FIGS. 11–13 are cross-sectional views taken along lines 1111, 1212 and 1313, respectively, of the structure of FIG. 10. In particular, view 1100 illustrates a cross-sectional view of the structure of FIG. 10, taken along lines 1111. The exposed remaining portions 602 of layer 118 as shown in FIG. 11 occur in an area or region of the structure 1100 that corresponds to undesirable portions of the structure to be subsequently removed. The second photoresist 1002 in FIG. 11 will prevent a portion of the second pattern transfer into the remaining second hard mask stack 112, causing another undesirable portion of the structure. However, because this portion was exposed during the first pattern transfer, this undesirable portion will be removed prior to the final etch process, as will be discussed further herein. View 1200 illustrates a cross-sectional view of the structure of FIG. 10, taken along lines 1212. The remaining portions 602 of layer 118 as shown in FIG. 12 are covered by the second photoresist 1002 and occur in an area or region of the structure 1200 that corresponds to desirable portions of the structure. The desirable portions of the structure correspond to features to be subsequently transferred into the underlying target layer 106. View 1300 illustrates a cross-sectional view of the structure of FIG. 10, taken along lines 1313, which is perpendicular to the views of FIGS. 11 and 12. In view 1300, the portions of remaining portions 602 of layer 118 that are covered by second photoresist 1002 represent the critical portions of the structure, while the portions of remaining portions 602 of layer 118 not covered by second photoresist 1002 and the portions of layer 116 not covered by portions 602 represent the undesirable portions of the structure.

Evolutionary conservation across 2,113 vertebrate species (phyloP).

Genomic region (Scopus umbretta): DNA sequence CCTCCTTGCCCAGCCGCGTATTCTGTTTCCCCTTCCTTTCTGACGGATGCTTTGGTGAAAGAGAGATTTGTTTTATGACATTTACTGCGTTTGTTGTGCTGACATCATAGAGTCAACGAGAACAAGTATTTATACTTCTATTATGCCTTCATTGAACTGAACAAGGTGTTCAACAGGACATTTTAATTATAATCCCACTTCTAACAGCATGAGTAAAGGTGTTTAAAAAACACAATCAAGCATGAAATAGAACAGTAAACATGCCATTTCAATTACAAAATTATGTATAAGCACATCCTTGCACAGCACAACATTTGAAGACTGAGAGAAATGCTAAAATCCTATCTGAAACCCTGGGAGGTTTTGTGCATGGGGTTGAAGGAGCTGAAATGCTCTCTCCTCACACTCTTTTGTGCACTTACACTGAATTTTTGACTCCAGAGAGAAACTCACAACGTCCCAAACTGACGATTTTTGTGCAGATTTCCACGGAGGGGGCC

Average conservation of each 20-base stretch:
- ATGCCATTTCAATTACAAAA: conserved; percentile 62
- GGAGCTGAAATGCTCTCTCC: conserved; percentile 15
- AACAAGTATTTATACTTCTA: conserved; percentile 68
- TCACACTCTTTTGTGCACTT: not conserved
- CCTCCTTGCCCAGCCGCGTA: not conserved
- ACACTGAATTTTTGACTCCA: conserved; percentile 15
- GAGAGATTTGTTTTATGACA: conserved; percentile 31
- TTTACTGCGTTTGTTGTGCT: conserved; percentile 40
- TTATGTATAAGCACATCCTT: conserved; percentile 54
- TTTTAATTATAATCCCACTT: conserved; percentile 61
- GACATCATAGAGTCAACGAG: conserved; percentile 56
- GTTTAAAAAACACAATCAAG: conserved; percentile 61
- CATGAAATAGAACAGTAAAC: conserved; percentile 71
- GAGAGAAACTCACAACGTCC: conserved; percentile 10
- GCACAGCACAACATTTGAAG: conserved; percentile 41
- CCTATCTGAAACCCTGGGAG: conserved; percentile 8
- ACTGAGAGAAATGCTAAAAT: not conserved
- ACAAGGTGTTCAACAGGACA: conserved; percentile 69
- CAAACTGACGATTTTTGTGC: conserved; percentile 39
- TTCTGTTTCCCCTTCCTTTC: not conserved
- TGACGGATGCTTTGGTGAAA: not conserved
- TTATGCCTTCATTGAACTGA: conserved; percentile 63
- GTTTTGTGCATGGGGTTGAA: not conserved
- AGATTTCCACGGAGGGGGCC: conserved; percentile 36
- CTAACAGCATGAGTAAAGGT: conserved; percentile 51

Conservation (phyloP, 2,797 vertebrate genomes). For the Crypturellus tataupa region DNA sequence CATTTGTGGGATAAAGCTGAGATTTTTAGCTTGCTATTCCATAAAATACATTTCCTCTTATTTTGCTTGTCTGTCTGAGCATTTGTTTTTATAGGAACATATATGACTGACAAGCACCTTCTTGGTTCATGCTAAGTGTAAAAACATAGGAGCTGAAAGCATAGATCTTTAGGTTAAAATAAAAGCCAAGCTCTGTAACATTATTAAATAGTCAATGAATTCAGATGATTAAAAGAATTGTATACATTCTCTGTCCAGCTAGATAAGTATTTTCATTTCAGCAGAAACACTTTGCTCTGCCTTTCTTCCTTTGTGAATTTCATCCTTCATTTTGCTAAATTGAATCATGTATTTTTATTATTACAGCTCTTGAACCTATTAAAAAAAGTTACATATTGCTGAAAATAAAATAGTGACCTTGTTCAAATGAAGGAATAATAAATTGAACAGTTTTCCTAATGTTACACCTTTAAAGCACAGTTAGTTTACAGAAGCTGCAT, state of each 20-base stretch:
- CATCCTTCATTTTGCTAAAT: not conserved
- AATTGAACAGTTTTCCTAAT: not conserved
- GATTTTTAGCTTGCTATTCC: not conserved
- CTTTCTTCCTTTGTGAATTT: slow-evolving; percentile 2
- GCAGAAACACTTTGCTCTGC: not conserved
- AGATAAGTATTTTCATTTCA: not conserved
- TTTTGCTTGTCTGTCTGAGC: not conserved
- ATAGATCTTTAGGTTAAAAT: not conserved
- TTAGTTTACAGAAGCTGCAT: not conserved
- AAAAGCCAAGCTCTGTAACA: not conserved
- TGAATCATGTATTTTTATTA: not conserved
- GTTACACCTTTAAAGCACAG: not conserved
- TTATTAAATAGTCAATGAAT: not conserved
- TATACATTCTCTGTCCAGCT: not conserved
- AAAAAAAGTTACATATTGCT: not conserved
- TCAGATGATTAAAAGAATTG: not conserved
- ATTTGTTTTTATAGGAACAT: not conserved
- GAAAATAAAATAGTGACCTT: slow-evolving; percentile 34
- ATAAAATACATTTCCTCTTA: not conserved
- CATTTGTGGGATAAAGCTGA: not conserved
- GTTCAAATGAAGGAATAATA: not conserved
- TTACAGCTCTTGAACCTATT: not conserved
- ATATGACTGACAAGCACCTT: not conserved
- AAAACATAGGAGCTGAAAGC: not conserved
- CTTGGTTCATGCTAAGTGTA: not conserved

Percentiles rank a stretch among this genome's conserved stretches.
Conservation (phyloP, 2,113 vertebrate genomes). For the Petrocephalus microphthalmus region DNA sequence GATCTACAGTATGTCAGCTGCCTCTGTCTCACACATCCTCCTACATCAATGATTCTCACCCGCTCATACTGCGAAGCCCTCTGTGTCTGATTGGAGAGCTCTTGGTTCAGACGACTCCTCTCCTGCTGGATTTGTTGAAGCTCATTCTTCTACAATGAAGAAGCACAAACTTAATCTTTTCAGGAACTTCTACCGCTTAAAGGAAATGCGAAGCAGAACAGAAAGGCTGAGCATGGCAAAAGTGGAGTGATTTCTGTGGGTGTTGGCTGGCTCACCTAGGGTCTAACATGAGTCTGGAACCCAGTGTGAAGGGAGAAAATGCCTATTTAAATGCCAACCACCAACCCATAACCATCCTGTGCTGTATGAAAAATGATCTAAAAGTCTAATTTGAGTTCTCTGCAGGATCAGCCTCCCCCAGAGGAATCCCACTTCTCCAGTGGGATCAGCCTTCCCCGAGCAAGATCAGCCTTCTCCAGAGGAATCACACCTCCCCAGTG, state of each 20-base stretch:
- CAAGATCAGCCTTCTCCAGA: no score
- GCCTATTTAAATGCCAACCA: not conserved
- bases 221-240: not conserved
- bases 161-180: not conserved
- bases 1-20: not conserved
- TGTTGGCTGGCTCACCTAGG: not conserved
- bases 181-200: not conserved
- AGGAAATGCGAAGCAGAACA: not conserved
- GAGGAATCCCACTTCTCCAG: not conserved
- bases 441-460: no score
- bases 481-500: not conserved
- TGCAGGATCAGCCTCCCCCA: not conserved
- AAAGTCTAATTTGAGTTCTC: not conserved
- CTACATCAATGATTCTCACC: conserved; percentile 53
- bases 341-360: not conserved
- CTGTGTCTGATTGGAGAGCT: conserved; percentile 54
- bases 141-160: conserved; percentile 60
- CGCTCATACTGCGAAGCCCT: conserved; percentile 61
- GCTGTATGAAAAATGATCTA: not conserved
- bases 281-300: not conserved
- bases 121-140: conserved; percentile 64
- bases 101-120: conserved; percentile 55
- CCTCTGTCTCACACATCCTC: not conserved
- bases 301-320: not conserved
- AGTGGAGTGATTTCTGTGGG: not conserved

FIG. 14 is a top down diagram view 1400 of the stack of FIG. 10 after a cut mask trim, etch and clean according to one embodiment of the present disclosure. In particular, view 1400 illustrates a remaining portion 1402 of a remaining portion 602 of the third dielectric cap layer 118, the third dielectric cap layer 118 having been patterned after the cut mask trim, etch, and clean according to the pattern of photoresist 1002 of FIG. 10. In one embodiment, the cut mask trim includes a photoresist trim. The etch includes a second partial hard mask etch. In addition, the clean includes an ash and/or wet clean process to remove any remaining resist 1002. In one embodiment, where the first hard mask 110 is comprised of an ash and/or wet clean-sensitive material, the remaining portions of second hard mask stack 112 will protect first hard mask stack 110 from undesired damage and/or removal.

It is to be noted that the remaining portions 1402 occur in regions corresponding to critical portions of the first patterning mask and were protected from the second etch by the second patterning mask. In addition, all undesirable portions have been removed at this point in the decoupled complementary mask patterning method according to one embodiment of the present disclosure. In one embodiment, the undesirable portions of second hard mask 112 have less thickness for pattern transfer than the critical portions of the structure. Thus, an etch process can be used to remove the undesirable portions of the second hard mask while retaining the critical portions. View 1400 also illustrates a remaining portion 1404 of the second dielectric cap layer 116, having been patterned after the second mask trim, etch, and clean according to the pattern of photoresist 1002 of FIG. 10. View 1400 also shows remaining portion 1406 of the second dielectric cap layer 116, having been transferred from portions 602 into layer 116 by the second transfer etch.